Poor Man's Patent

July 18, 2015

The Myth of the Poor Man's Patent

Pursuing protection for intellectual property is expensive. Perhaps that is why the concept of a "poor man's patent" is such an attractive one. Unfortunately, such strategies do nothing to protect your invention in this day and age. The better solution is to work with a qualified Texas patent attorney.

The idea of the poor man's patent is related to similar notions for copyrights. Prior to 1978, when there was a major change to copyright law, many authors thought that mailing their own manuscript to themselves would adequately prove that the work was theirs as well as establish the date on which the creation was made. That major change in the law made the practice obsolete, if it ever had any validity in the first place, but the idea of the poor man's copyright or patent persists.

That's usually because there are companies out there that purport to help inventors get their invention patented and marketed who perpetuate the myth. Certain self-help patenting books offer the same advice, leading innovators to disclose their invention in detail, seal it in a self-addressed stamped envelope and then mail it to themselves. The trouble is that it's so easy to fake or tamper with these poor man's patents, which means that they never really stand up in court. Moreover, changes to U.S. patent law have really made this practice obsolete.

Not so long ago the U.S. was a "first to invent" country. This means that the person who comes up with an innovation first is typically the one who is entitled to a patent. Accordingly, they may be able to prevail in court if another person filed a patent application for the same invention before they were able to do so. The inventor must prove that they had the idea first by producing signed, dated documents disclosing the invention. In theory, one of the documents that could have been produced was a poor man's patent, though this isn't really as much use as an invention disclosure that is signed and dated on each page and witnessed by a disinterested third party.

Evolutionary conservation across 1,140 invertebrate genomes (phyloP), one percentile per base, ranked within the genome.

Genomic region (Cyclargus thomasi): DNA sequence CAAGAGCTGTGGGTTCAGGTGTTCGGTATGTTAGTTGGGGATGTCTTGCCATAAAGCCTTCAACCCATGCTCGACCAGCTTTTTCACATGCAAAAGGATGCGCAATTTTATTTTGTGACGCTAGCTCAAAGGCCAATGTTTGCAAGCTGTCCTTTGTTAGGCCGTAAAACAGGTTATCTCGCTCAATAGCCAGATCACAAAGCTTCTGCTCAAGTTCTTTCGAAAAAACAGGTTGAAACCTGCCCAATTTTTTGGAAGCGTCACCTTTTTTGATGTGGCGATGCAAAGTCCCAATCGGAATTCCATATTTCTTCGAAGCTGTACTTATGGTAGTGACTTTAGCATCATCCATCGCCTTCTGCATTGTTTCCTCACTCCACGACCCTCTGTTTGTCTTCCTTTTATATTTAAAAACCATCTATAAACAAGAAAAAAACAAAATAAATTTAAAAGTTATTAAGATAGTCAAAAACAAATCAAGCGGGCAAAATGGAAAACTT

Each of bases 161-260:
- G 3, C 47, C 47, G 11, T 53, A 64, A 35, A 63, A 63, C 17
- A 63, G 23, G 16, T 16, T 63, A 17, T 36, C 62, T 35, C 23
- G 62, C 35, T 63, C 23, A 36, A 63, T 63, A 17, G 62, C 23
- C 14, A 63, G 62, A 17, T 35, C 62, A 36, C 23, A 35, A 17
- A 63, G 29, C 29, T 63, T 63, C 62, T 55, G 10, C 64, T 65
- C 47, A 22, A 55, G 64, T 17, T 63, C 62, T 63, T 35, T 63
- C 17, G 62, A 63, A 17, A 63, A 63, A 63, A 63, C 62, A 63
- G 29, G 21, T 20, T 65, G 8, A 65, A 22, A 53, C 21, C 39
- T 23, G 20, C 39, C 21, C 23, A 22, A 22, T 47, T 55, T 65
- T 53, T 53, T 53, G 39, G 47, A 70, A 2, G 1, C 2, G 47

However, as of March 16, 2013, the U.S. is no longer a "first to invent" country. Like many other nations the U.S. now operates under a "first to file" system. This means that the first person who files a patent application for an invention is more likely to prevail in actually receiving a patent even if someone else can prove that they had the idea before the patent holder did. In essence, it's the actual filing of a patent application with the U.S. Patent and Trademark Office that makes all the difference. Without that important step the inventor who has a poor man's patent doesn't have a legal leg to stand on.

Working with a patent attorney is certainly more expensive than getting a poor man's patent. Considering that the poor man's patent has no real worth or value, you'd be much better off investing some money in your efforts to document your invention.

The practitioners at the Law Office of Jeff Williams work hard to provide reliable, affordable legal services to inventors. If you've never worked with a patent attorney before and you're concerned about the cost, that's only natural. However, if you have faith in your invention and genuinely want to move forward with it, then working with an attorney is one of your most viable options. Jeff can work with you to minimize the costs of obtaining patent protection so that you can realize your dream of marketing a successful new product. Schedule a free consultation with Jeff in his Dallas or Houston office to learn more.

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